The purpose of air sampling is to measure how much of a specific contaminant is present in the air over a period of time. For this response, samples were collected over time periods ranging from 12 to 24 hours and were submitted to a laboratory for analysis. Laboratory analysis for different contaminants is done with different methods and some contaminants take longer to show results than others.  

The preliminary data includes results of tests for the following contaminants:

PM2.5 is very small particulate matter that can be a component of ash, dust, smoke and air pollution. Short-term exposure to PM2.5 can cause irritation of the eyes, throat, and lungs. Longer term exposure to PM2.5 can lead to worsening of chronic respiratory diseases like asthma and COPD as well as heart attacks and other significant health problems. PM2.5 was detected at low levels in the preliminary data and is consistent with what is expected for this region of Maui under regular conditions.  


Lead is a heavy metal that is expected to be present in ash due its use in paint on houses built before 1978. Lead is particularly toxic for young children and babies in utero as it hinders the development of the brain.  Babies and children exposed to lead have trouble with learning, school performance, attention, and other neurocognitive problems. No lead was detected in the preliminary air monitoring data.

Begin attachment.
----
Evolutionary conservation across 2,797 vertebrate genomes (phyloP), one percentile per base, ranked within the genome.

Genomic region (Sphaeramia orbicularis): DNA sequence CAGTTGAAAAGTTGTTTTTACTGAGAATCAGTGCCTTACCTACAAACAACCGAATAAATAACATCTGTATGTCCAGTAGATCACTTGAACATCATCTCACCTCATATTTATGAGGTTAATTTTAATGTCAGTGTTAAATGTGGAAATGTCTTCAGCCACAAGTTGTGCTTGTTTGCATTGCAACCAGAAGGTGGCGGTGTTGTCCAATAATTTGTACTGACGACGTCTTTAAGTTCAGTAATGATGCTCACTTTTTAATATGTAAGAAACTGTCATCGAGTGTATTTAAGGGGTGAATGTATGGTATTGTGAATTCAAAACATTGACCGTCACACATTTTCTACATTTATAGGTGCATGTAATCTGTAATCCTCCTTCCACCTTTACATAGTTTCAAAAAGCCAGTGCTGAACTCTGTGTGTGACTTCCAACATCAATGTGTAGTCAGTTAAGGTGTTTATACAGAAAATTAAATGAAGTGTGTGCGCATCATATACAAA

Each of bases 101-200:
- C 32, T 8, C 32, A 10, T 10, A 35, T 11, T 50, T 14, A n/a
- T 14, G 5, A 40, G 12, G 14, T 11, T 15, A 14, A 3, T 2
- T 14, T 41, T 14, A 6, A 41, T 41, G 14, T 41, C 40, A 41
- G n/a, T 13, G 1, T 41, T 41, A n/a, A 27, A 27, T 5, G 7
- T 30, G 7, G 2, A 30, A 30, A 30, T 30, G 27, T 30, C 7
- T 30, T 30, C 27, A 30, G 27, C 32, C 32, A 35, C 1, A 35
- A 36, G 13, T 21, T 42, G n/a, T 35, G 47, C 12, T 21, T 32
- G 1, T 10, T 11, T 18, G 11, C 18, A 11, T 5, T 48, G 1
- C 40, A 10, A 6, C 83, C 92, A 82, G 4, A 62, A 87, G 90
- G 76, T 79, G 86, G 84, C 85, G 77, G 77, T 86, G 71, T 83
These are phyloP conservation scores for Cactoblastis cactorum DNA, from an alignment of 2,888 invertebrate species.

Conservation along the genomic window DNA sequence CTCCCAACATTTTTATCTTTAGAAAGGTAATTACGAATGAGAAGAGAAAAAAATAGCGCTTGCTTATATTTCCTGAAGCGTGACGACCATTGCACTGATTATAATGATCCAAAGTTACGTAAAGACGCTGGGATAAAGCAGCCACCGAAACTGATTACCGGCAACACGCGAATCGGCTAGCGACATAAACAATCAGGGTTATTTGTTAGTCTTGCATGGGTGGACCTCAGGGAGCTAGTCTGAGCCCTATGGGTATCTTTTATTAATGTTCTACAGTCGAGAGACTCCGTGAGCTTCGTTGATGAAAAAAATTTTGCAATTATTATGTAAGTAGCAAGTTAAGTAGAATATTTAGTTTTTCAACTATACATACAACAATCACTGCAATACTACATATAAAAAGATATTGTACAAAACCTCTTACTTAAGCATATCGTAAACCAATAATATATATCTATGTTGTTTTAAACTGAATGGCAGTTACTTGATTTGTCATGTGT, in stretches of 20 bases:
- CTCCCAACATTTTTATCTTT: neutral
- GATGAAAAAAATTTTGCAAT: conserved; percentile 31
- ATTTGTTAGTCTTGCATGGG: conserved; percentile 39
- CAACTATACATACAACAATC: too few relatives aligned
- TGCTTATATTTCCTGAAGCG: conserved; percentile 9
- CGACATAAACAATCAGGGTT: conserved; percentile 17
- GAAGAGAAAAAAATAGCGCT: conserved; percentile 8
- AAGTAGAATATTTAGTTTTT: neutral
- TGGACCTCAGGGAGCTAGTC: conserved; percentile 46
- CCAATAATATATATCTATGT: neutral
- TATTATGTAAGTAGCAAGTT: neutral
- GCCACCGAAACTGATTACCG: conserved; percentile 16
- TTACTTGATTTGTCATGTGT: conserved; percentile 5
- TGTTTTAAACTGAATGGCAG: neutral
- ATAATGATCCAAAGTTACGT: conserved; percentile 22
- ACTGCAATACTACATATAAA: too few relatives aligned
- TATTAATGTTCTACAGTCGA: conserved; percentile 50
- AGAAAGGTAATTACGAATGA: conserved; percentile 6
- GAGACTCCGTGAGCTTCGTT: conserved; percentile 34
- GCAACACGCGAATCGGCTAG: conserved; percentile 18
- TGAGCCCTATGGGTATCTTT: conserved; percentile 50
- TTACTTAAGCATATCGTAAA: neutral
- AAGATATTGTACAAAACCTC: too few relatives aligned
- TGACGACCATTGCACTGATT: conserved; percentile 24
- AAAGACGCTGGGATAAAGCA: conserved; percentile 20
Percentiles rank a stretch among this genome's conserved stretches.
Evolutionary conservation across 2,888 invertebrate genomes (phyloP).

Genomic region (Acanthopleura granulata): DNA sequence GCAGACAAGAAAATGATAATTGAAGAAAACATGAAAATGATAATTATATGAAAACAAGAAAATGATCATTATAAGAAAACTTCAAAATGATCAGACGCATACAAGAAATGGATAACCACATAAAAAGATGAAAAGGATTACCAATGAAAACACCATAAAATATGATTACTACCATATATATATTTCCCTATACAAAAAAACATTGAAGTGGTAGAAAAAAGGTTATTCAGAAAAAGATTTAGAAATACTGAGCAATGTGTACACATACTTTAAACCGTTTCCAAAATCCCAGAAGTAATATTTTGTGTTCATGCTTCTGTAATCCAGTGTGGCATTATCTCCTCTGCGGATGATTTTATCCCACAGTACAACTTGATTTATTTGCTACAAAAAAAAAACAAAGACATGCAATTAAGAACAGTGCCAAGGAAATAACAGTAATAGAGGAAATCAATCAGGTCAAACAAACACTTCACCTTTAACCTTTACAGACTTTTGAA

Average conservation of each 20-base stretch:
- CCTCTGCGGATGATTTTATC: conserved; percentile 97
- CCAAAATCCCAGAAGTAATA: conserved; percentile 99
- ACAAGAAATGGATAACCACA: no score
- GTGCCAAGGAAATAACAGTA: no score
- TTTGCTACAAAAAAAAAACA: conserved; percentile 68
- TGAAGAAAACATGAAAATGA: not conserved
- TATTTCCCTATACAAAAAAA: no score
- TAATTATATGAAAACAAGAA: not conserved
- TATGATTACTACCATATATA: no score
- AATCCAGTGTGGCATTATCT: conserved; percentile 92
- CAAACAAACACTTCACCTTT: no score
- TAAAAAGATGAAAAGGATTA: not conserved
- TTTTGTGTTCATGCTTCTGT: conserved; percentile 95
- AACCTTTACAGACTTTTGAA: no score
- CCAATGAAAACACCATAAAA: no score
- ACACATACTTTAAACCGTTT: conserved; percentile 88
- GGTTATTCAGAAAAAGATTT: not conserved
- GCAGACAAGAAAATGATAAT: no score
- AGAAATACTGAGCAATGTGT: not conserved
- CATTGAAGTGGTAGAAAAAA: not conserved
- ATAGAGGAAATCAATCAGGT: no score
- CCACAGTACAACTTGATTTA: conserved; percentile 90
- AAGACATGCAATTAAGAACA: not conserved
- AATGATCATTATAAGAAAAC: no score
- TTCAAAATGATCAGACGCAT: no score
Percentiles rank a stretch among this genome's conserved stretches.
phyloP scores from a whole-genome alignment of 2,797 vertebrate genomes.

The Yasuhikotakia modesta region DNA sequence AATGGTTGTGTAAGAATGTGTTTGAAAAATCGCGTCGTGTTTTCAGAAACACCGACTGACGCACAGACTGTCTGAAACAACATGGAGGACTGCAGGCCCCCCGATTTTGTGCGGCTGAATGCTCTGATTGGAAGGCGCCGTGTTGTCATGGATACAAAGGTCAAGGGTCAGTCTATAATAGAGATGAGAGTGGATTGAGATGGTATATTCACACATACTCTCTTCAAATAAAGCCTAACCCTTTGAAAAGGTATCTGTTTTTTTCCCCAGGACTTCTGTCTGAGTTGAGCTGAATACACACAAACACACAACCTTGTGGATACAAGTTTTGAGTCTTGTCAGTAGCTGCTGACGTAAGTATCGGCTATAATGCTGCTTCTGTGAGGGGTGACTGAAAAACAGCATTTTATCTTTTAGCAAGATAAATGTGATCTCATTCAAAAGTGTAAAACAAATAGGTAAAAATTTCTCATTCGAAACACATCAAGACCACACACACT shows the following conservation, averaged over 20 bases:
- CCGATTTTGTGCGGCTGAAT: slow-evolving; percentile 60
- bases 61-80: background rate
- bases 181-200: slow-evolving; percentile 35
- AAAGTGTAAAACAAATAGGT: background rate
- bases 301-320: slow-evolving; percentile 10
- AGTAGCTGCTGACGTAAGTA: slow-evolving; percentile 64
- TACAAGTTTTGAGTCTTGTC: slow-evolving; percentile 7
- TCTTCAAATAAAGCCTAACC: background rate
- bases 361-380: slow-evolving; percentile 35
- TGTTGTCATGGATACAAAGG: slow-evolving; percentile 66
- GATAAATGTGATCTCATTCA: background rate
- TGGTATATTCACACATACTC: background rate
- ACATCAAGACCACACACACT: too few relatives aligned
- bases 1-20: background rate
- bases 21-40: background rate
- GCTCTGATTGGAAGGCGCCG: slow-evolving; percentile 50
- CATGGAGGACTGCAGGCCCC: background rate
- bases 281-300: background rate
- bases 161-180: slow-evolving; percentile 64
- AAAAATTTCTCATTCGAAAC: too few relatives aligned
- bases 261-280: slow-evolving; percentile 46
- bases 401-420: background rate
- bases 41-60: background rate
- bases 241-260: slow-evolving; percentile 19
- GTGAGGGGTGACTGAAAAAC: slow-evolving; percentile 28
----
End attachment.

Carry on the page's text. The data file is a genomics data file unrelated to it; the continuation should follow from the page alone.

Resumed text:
Arsenic is a heavy metal found in soils in Hawaii due to its use as an herbicide in the early 1900s.  It is also found in building materials made of sugar cane (Canec). Long-term, environmental exposure to arsenic can cause skin problems, heart problems and cancers of the skin, bladder and lungs. No arsenic was detected in the preliminary air monitoring data. 

Asbestos is a naturally occurring mineral used in building materials because of its fire-resistant properties. Long-term exposure to asbestos is associated with skin cancers. Asbestos is especially toxic in people who smoke. No asbestos was detected in the preliminary air monitoring data.  

Benzene is a hydrocarbon compound present in wildfire smoke, cigarette smoke, motor vehicle exhaust, volcanic emissions, glues and solvents, and industrial emissions. Long-term exposure to benzene can impact the bone marrow causing anemia and leukemia. Benzene results are still pending from air samples sent to the laboratory.  

VOC stands for Volatile Organic Compounds which is a class of chemicals that evaporate easily and are found in many household products such as paints, varnishes and cleaning products. The currently available, preliminary monitoring tested for VOCs in total using air monitors. The EPA uses a screening level of 500 parts per billion (ppb) for total VOCs. So far, the unvalidated air monitoring data shows total VOCs to be below the initial screening level. Air samples for specific VOCs, including Benzene, were taken and are currently being analyzed by the laboratory.